Mr. Gandhi probably disliked the idea of Pakistan more than any other Indian political leader; because he could not bear seeing his beloved India divided. On that bit, I disagree with him. But, once the deed was done he also recognized that the death and violence which followed was too high a price to pay for that disagreement. So much so that he was willing to put his own life on the line and go on hunger strike to stop the carnage. For that alone, I will always respect and admire him.”

But we can remain in the past for only that long. My post two years ago revolved around two pictures: young girls with flags of both India and Pakistan painted on their faces. These faces were images of hope and aspiration to me. Hope and aspiration that was worth celebrating. This is part of what I wrote two years ago (read full post here):

“… May our futures be defined by friendship, mutual respect, and prosperity… These young and pretty faces are the custodians of our shared dreams. May they always smile. May they always smile together. May our futures be defined by friendship, mutual respect, and prosperity.”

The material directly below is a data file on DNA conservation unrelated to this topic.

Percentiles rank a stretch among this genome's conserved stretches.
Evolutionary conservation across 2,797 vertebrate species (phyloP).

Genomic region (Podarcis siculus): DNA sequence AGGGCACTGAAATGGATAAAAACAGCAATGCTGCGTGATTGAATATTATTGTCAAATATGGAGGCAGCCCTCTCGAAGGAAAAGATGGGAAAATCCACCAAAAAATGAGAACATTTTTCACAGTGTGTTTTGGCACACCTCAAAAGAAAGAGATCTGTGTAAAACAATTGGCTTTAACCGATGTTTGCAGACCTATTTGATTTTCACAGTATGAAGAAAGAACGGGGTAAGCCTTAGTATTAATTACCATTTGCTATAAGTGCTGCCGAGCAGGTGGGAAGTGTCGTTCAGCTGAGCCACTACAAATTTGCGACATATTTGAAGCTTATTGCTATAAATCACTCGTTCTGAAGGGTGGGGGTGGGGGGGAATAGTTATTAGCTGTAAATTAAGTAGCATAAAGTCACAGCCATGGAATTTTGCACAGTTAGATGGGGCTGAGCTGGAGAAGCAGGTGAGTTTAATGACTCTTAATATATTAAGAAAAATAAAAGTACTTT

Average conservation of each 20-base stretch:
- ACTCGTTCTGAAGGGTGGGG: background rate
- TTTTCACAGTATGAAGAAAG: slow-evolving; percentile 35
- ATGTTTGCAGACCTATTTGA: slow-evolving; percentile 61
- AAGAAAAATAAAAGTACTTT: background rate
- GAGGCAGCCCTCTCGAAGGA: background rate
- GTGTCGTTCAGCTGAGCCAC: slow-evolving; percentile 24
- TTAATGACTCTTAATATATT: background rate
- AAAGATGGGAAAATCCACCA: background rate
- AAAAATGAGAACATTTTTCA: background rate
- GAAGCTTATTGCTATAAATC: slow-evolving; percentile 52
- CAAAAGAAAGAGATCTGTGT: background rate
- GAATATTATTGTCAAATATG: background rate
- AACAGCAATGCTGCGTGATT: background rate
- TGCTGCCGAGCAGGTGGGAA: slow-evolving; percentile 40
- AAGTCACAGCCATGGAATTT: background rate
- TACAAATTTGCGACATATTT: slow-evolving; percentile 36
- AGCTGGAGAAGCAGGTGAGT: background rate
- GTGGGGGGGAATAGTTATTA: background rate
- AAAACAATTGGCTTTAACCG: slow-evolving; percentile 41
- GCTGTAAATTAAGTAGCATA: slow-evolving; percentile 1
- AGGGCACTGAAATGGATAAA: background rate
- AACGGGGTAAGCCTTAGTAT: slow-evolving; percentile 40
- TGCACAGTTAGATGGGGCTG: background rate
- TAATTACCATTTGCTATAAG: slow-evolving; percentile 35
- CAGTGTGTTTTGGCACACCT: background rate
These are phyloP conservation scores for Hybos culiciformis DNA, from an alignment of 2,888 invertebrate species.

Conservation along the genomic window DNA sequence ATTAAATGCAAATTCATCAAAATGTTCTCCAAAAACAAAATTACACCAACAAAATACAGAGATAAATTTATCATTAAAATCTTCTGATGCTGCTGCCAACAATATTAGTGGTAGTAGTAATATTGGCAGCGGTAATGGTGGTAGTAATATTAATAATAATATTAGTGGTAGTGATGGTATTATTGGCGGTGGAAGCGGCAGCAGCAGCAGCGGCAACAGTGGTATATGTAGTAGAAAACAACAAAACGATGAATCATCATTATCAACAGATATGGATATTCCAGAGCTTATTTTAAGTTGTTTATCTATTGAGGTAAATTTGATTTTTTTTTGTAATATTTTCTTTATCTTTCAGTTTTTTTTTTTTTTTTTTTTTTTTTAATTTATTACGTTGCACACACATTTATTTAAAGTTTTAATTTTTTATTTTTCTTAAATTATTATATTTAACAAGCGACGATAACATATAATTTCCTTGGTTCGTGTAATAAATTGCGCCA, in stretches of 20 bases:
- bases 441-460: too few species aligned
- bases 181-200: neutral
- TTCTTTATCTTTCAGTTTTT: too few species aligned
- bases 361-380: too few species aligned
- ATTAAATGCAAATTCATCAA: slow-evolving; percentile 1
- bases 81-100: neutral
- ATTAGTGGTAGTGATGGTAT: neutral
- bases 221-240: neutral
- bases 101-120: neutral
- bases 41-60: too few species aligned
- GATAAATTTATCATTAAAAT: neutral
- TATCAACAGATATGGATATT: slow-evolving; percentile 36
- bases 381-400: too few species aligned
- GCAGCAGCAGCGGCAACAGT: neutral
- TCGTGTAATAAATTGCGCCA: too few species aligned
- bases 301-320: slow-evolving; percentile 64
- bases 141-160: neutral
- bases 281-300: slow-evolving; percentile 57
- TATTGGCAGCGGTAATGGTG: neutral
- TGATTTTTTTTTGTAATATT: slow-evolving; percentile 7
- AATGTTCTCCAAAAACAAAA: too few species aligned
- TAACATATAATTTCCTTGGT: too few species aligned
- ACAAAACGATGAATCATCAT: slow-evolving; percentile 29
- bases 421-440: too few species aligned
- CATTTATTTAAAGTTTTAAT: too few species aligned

My post last year was again based on a particular photograph. Men in uniform – border guards at that – embracing and exchanging mithai. Symbolic it may be, bt how poignantly symbolic. I have updated that picture from the same ceremony at Wagah this year. Here is part of what I wrote one year ago (read full post here):

“The smiles on their faces may not be as large or as sincere as one might have wanted, but these men in uniforms seem to be saying that today is not the day to point fingers, it is a day to wish for a better tomorrow. All we want to say is exactly the same.

Tomorrow matters. And actions on both sides of the border today will determine what our tomorrows will look like. Our shared goal must be to create a tomorrow that is peaceful. A tomorrow that is just. A tomorrow that is friendly. A tomorrow that is prosperous. For both of us.”

Today, the fourth time I write this post, my image of the past, by sense of the present and my aspirations for the future remain what they were then. Sincerest Independence Day greetings to India today.